Jones v. Jones

CourtNew Jersey Superior Court – Appellate Division
Writing for the CourtBAIME
Citation576 A.2d 316,242 N.J.Super. 195
PartiesSusan JONES, Individually and as Guardian Ad Litem for Jane Jones, a Minor, Plaintiff-Appellant, * v. Robert JONES and Sarah Jones, Defendants-Respondents.
Decision Date29 June 1990

Page 195

242 N.J.Super. 195
576 A.2d 316
Susan JONES, Individually and as Guardian Ad Litem for Jane
Jones, a Minor, Plaintiff-Appellant, *
v.
Robert JONES and Sarah Jones, Defendants-Respondents.
Superior Court of New Jersey,
Appellate Division.
Argued June 6, 1990.
Decided June 29, 1990.

[576 A.2d 317]

Page 197

Kathleen A. Sheedy, for plaintiff-appellant (Cassidy, Foss & San Filippo, Red Bank, attorneys; Louis B. Youmans, Shrewsbury, on the brief).

Bernard M. Reilly, New Brunswick, for the guardian ad litem (Dowd & Reilly, Red Bank, attorneys; no brief was filed).

John G. Colannino, for defendants-respondents (John G. Colannino, Monmouth Beach, on the brief).

Before Judges KING, BAIME and KEEFE.

The opinion of the court was delivered by

BAIME, J.A.D.

This appeal presents questions of first impression. Plaintiff Susan Jones (Susan), independently and as guardian ad litem on behalf of her minor daughter, Jane Jones (Jane), instituted this action seeking compensatory and punitive damages against her parents, alleging that her father, Robert Jones (Robert), with the connivance of her mother, Sarah Jones (Sarah), sexually abused her over a protracted period of time. Plaintiff claimed that the birth of Jane, who is now 14 years of age, was the product of this incestuous relationship. The Law Division judge granted summary judgment and dismissed plaintiff's

Page 198

independent claim, finding that the two-year statute of limitations had expired under N.J.S.A. 2A:14-2. The judge transferred Jane's support and tort claims to the Family Part and appointed a guardian ad litem to protect her interests.

At issue is whether the mental trauma suffered by plaintiff as the result of her father's alleged sexual misconduct serves to toll the statute of limitations. Closely intertwined with this question is whether the duress allegedly exerted by plaintiff's father had the effect of extending the limitations period.

We hold that factual questions were presented with respect to whether the psychological sequelae flowing from the alleged acts of sexual abuse were so severe as to constitute "insanity" under N.J.S.A. 2A:14-21, thereby extending the period of limitations. We also conclude that genuine issues of material fact were raised as to whether defendants' allegedly coercive acts and threats were such as to deprive plaintiff of her free will and whether such duress was so compelling as to toll the statute of limitations.

[576 A.2d 318] I.

Our recital of the facts is derived from the pleadings as well as the certifications and affidavits submitted by plaintiff in opposition to defendants' motion for summary judgment. Defendants Robert and Sarah are the natural parents of Susan. The infant plaintiff, Jane, was born on June 5, 1976. Susan alleges that Jane was the product of an incestuous relationship forced upon her by her father, Robert. It is undisputed that Jane suffers from a genetic disorder known as homocystinuria, which is characterized by mental deficiencies, visual impairment and musculoskeletal deformities. Susan contends that these handicaps were engendered by Jane's incestuous conception.

We need not recount at length the sordid facts relating to Robert's alleged sexual misconduct. According to Susan, her father commenced this course when she was approximately 11 years old. Initially, Robert allegedly found various excuses to

Page 199

have Susan sleep in his bed with him. During this period, Robert is alleged to have perpetrated several acts of sexual abuse short of penetration, repeatedly impressing upon Susan the need for secrecy. Susan claims that the two ultimately engaged in sexual intercourse and continued this pattern on a regular basis "at least once a week."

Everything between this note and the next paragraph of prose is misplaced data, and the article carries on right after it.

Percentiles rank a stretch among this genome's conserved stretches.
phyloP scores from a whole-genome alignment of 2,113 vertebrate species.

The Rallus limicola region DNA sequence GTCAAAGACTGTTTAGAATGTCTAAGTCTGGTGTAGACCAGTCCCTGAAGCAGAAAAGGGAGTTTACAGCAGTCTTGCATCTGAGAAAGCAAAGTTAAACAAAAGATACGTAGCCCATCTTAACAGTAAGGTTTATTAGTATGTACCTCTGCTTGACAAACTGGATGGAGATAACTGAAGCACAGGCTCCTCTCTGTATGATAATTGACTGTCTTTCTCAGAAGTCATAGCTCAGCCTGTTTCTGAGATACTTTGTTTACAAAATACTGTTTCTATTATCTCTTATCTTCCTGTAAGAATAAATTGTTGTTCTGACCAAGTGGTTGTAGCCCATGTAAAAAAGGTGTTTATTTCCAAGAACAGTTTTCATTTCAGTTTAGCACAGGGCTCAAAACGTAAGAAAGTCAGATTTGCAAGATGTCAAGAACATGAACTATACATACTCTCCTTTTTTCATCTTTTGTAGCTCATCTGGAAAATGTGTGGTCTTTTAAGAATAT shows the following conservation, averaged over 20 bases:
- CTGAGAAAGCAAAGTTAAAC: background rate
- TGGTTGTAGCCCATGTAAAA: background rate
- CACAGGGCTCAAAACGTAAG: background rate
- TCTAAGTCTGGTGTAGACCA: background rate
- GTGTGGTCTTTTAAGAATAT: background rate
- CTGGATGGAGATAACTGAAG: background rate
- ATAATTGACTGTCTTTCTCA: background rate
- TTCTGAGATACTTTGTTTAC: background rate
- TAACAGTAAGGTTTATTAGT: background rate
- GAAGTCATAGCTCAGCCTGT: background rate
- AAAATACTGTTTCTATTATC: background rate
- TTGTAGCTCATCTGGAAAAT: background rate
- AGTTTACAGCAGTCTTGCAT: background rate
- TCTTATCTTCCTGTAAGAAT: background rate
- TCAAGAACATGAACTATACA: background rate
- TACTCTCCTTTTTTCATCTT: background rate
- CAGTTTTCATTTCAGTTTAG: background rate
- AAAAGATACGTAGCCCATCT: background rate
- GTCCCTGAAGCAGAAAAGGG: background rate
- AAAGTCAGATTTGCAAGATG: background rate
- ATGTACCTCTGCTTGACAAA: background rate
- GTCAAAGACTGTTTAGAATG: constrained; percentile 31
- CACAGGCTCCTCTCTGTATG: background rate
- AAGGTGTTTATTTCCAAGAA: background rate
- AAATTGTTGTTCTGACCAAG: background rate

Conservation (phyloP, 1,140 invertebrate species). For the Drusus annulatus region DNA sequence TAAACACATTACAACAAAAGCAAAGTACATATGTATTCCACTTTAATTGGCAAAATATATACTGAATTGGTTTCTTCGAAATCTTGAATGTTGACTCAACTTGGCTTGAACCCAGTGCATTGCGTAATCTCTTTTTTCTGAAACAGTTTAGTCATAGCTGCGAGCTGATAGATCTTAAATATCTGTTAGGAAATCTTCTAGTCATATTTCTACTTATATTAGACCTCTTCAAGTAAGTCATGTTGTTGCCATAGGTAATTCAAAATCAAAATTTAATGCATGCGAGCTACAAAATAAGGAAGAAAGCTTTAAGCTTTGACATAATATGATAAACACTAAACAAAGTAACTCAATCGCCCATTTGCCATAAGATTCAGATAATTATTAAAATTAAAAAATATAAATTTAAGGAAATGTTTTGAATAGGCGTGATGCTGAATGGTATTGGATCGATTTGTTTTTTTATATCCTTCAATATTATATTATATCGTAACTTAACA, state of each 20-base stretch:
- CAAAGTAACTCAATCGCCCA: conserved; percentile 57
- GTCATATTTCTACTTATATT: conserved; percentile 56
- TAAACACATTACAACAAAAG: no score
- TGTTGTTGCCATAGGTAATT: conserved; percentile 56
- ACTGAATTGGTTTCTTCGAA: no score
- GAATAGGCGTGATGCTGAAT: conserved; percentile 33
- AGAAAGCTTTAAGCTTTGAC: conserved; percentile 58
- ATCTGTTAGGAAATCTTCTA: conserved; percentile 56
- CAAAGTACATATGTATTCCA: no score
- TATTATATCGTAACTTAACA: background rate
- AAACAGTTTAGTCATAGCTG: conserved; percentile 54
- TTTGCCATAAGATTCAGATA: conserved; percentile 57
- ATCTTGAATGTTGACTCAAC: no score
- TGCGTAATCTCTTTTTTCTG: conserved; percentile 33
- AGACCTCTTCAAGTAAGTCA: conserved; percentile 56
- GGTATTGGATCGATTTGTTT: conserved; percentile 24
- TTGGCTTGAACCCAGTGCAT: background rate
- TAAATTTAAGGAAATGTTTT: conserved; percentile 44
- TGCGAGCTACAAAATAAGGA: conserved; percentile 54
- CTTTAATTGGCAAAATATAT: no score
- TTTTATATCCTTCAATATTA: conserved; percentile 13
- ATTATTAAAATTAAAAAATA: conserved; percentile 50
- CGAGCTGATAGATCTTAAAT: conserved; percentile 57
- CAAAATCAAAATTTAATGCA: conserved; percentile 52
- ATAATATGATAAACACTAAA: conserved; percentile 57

According to Susan, she "lived in terror of Robert" throughout the years of abuse. Fearful of continuation of the incestuous relationship, Susan claims that she was even more panicked over the prospect of disclosure. "Racked with guilt and shame and terrified lest anyone learn of her secret," Susan asserts that she ultimately repressed all awareness of her incestuous relationship with her father.

Susan contends that Robert repeatedly threatened to kill her if she were to disclose his acts of abuse. According to Susan, her father regularly beat her in order to reinforce these threats. On several occasions, Robert allegedly attempted to suffocate her. Susan claims that these acts continued until the early months of 1983. In her certification, Susan alleged that she "still ha[s] nightmares" after which she awakes "sweating and shaking," thinking that her father "is coming after [her]."

According to Susan, the sexual abuse, which in its later stages is said to have taken the form of forcible rape, continued unabated over the years. In 1983, however, Susan began to receive counselling from Jean Heller, a psychiatric social worker at Riverview Hospital. Heller's notes for August 21, 1984 indicate that Susan, for the first time, revealed her father's alleged acts of sexual abuse. Susan claims that in September 1984 she "finally broke loose from the prison of mental and physical dependence" and was able to recount the details of her incestuous relationship with her father.

On October 4, 1984 Susan filed a criminal complaint, alleging Robert's sexual assaults. As a result, Robert was arrested and the Division of Youth and Family Services (DYFS) removed Jane from defendants' home where she had apparently resided

Page 200

since her birth. According to Susan, after Jane was placed in foster care, she began making comments which "clearly communicated" the fact that Robert was abusing her. Susan's allegations of sexual abuse were presented to a grand jury which returned a "no bill," apparently because the statute of limitations had expired.

On February 15, 1985 Sarah filed a complaint against Susan and DYFS, seeking permanent custody of Jane. During the custody proceedings, the Family Part ordered Susan's father to undergo an HLA blood test. The results indicated that Robert's "probability of paternity" with respect to Jane was 99.83%. When the biological relationship between the two is taken into account, the "probability of paternity" is said to be 99.79%. On June 11, 1985 the Family Part awarded temporary custody to Susan, permitted limited visitation by Sarah and forbade any visitation by Robert.